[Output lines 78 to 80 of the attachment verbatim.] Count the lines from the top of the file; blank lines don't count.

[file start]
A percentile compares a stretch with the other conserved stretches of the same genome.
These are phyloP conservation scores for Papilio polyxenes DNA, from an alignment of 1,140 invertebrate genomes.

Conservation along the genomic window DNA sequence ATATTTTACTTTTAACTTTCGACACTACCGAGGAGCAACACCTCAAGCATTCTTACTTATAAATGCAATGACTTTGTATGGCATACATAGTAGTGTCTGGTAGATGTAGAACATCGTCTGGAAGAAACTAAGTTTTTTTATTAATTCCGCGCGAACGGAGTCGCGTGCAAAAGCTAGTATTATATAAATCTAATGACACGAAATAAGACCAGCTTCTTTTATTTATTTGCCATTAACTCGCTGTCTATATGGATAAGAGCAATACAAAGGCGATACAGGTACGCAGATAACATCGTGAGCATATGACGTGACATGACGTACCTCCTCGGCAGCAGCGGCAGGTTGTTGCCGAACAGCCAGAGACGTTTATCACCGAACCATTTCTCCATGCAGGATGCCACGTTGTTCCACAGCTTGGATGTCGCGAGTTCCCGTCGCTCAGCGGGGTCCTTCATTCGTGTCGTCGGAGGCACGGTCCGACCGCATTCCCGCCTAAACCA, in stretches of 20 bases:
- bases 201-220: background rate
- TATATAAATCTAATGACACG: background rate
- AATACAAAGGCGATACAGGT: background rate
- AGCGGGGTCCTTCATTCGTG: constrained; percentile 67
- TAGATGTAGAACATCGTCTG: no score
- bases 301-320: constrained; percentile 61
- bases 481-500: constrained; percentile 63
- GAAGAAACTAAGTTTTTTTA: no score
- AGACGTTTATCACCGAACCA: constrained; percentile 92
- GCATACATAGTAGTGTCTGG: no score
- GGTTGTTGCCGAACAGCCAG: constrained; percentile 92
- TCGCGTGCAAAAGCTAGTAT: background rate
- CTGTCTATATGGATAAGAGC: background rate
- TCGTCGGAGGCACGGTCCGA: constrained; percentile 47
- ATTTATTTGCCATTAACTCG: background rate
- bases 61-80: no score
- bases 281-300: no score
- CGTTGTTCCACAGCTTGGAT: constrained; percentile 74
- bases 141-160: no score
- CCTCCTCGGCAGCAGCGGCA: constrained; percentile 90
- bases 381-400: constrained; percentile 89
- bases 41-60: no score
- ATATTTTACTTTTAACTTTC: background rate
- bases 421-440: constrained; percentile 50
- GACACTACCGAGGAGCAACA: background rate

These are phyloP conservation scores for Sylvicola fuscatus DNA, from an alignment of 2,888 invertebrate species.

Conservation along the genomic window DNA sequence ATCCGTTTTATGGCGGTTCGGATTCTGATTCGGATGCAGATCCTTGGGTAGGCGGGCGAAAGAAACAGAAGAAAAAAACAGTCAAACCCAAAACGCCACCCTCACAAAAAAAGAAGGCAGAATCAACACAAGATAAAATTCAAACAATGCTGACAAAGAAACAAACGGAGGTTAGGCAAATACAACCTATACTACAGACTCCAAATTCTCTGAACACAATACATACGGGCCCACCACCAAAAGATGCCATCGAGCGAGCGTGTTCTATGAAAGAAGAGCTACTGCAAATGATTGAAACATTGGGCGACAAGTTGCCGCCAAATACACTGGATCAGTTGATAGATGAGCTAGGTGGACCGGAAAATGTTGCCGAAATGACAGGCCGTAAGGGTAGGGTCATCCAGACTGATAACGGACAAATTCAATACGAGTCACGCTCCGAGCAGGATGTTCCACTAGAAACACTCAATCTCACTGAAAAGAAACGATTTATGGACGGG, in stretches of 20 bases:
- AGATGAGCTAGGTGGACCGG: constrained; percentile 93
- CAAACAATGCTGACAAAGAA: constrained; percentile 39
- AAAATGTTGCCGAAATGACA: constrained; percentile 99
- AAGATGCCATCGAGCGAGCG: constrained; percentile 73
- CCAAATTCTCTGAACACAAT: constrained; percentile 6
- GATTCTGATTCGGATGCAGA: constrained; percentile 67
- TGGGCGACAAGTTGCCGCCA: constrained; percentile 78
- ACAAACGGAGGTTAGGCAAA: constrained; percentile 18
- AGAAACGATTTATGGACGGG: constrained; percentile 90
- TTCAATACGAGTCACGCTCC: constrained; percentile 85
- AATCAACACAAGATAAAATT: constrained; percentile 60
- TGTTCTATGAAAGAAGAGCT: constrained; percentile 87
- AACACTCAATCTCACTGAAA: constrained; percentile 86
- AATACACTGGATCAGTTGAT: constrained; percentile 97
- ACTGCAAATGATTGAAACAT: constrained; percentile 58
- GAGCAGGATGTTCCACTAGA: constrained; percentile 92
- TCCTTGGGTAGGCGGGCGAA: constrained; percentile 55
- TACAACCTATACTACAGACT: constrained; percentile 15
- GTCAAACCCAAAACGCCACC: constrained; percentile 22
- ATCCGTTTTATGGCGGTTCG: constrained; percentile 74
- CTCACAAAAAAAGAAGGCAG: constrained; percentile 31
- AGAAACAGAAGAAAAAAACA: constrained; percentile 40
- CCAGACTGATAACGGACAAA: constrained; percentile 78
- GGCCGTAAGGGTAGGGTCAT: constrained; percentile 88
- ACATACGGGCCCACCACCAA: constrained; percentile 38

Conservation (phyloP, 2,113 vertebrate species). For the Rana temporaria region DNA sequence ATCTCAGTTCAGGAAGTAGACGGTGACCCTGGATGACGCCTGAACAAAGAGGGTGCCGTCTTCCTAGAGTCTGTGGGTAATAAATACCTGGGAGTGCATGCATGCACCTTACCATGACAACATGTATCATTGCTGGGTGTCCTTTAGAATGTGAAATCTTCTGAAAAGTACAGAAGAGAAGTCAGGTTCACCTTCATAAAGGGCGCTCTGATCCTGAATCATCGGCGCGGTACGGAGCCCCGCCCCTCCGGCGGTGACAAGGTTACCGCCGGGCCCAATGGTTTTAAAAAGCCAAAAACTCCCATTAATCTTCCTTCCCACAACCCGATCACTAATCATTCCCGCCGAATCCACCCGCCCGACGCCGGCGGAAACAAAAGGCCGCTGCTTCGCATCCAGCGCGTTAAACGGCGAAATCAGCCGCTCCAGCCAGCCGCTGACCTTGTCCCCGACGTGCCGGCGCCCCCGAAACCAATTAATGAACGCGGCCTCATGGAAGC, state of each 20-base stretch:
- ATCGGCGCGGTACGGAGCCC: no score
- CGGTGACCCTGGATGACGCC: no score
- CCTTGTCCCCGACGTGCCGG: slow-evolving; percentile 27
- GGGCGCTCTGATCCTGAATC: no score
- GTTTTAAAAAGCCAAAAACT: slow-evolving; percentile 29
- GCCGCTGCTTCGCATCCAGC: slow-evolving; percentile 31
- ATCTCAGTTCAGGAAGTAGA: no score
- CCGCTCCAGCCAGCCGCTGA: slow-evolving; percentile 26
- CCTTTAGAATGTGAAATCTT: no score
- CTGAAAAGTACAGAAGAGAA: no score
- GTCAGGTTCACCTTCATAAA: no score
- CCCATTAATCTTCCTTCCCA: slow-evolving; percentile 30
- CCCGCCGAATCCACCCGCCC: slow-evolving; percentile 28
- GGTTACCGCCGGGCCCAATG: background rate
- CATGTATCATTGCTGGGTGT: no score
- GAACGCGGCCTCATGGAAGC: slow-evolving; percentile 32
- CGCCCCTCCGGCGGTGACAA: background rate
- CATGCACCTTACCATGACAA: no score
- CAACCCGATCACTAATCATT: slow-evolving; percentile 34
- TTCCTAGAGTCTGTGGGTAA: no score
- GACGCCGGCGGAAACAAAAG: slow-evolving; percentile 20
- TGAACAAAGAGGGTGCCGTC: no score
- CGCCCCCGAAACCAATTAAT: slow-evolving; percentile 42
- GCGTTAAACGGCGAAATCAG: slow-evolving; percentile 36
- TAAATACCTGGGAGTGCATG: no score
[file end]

- TGAACAAAGAGGGTGCCGTC: no score
- CGCCCCCGAAACCAATTAAT: slow-evolving; percentile 42
- GCGTTAAACGGCGAAATCAG: slow-evolving; percentile 36